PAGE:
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Published on February 24th, 2014 | by BU News


Curling catches on as friendly competition

BU: Although curling has been around since the 16th century, it wasn’t included in the winter Olympics until 1998.  Since then, however, it’s grown in popularity—including at BU, which launched a curling club in 2006.

The game is both baffling and fascinating to viewers. Two teams of four players—a lead, a second, a vice, and a skip—take turns sliding their eight stones across the ice to a designated target. Points are given for the stones closest to the button’s center.

The BU Curling Club (BUCC) remains small—approximately 15 members. But, that’s not unusual for college curling clubs. So each Friday Engineering freshman Scott Nickelsberg and his teammates travel 20 minutes by bus with curlers from MIT and Harvard to Broomstones Curling Club, where they hold informal scrimmages.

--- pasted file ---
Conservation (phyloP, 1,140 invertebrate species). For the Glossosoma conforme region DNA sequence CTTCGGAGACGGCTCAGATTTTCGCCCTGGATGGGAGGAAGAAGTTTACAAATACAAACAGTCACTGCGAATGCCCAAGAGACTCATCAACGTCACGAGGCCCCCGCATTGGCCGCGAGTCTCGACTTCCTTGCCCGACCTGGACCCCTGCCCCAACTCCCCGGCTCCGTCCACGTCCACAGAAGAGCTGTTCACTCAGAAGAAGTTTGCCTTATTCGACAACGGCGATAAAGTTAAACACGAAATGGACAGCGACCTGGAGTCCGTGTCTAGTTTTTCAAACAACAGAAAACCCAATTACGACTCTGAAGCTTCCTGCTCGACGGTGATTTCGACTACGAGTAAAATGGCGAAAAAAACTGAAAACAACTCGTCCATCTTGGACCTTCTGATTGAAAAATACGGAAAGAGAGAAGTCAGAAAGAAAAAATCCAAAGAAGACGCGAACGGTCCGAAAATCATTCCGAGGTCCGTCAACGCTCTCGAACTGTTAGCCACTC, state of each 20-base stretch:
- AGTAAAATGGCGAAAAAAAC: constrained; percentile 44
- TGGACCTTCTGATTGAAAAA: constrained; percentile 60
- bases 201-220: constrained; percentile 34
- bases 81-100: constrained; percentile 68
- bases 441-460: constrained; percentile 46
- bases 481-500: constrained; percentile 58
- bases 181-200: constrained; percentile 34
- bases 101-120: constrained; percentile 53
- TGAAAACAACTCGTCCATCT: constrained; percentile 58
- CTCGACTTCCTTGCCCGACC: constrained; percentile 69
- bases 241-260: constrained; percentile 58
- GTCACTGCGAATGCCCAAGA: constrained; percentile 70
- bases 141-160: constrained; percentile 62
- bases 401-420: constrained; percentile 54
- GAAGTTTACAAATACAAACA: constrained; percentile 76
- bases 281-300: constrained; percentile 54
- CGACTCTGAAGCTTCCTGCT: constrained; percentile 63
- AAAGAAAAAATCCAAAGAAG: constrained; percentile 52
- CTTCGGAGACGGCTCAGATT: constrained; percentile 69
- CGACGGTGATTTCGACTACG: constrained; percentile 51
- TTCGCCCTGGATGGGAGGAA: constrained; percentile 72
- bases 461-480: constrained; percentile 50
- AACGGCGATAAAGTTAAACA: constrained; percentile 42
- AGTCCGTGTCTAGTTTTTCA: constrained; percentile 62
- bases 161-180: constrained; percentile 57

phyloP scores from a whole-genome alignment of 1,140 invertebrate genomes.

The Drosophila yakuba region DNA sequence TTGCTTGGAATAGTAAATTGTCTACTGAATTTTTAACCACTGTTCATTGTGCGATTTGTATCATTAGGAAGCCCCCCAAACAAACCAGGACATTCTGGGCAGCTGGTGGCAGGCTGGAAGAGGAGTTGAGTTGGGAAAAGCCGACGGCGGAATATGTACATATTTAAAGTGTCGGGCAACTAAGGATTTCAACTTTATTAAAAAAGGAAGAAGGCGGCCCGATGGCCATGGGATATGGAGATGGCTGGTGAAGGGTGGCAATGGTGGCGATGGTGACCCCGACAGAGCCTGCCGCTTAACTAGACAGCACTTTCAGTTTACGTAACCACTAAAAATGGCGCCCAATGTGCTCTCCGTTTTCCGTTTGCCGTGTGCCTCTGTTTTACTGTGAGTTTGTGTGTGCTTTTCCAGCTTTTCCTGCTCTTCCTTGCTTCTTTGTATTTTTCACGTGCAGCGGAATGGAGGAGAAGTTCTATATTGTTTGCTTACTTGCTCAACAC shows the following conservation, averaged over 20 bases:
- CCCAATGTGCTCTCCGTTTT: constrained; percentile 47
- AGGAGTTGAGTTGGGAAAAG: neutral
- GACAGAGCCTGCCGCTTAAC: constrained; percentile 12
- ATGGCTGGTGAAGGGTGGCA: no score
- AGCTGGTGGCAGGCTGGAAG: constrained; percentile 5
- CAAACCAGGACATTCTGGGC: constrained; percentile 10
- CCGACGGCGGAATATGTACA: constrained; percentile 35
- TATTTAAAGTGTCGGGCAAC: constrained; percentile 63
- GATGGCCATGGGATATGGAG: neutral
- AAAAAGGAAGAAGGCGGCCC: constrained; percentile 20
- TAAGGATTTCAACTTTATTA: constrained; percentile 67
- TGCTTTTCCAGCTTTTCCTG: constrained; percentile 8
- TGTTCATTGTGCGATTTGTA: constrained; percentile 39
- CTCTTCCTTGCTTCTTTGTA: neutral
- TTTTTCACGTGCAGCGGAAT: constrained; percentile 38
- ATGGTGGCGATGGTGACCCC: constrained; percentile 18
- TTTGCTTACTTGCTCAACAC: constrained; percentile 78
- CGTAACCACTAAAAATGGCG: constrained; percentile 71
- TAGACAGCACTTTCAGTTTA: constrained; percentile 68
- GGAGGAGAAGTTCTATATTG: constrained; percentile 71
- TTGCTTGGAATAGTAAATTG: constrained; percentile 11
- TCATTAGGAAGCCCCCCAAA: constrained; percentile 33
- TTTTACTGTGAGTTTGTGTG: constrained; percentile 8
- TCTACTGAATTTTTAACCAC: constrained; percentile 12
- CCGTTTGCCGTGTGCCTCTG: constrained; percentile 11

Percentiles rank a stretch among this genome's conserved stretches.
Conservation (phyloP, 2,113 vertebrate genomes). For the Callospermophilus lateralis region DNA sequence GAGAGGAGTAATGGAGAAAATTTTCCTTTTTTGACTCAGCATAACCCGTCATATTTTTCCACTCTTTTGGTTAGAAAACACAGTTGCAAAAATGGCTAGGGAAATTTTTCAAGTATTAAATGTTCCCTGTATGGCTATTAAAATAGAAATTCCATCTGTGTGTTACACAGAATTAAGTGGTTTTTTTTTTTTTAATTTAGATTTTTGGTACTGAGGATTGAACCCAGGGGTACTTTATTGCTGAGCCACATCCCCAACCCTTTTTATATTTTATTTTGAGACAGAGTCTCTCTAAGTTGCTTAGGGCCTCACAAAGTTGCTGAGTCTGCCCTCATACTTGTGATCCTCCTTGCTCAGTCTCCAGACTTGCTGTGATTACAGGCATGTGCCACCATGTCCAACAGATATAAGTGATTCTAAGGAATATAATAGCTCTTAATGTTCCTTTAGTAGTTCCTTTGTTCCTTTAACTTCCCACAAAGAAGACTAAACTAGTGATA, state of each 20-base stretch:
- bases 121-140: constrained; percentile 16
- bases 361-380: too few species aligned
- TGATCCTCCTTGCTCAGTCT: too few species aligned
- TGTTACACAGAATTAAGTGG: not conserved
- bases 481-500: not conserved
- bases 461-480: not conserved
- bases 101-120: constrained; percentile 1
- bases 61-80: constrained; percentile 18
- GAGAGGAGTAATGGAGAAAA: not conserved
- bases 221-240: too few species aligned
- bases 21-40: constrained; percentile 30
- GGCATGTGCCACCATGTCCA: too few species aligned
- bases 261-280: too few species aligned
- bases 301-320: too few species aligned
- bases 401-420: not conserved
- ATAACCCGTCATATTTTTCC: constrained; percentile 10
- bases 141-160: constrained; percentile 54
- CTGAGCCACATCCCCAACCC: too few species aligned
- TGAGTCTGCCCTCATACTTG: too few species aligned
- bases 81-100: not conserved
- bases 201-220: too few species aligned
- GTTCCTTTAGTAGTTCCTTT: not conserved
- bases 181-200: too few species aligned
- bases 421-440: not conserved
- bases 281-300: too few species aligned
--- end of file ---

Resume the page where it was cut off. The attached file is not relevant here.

“It’s been really nice, because we’ve gotten to know the players from those schools, and they’re all really great people,” says BUCC secretary Matt Huse, a junior in the School of Management.

Too friendly for rivals?

As a member of the USA Curling College Championship, BUCC also competes at least twice a semester against curling teams from Rochester Institute of Technology, Colgate, Rensselaer Polytechnic Institute, and MIT. The club will travel to Minnesota for the US College Curling National Championship, being held March 14 to 16 (the team placed fourth last year).

“The college community is just growing year by year,” says curler Rahat Bathija, a management senior. Yale, MIT, Emerson, and Boston College have formed curling clubs, although a rivalry has yet to develop among them—because of the friendly nature of the sport, the students insist.

“Anyone can join in,” says Huse. You don’t have to be in prime physical shape to play, but a good sense of balance, strong knees, and physical endurance are a plus. “Your arms can get tired sweeping the stone.”

Bathija offers this challenge to curling skeptics: “To those who think that it’s not a sport, come try it and tell me what you think after you play.”

via Joe Chan/BU Today | Image of senior Mayer Liang by Cydney Scott/BU Photography

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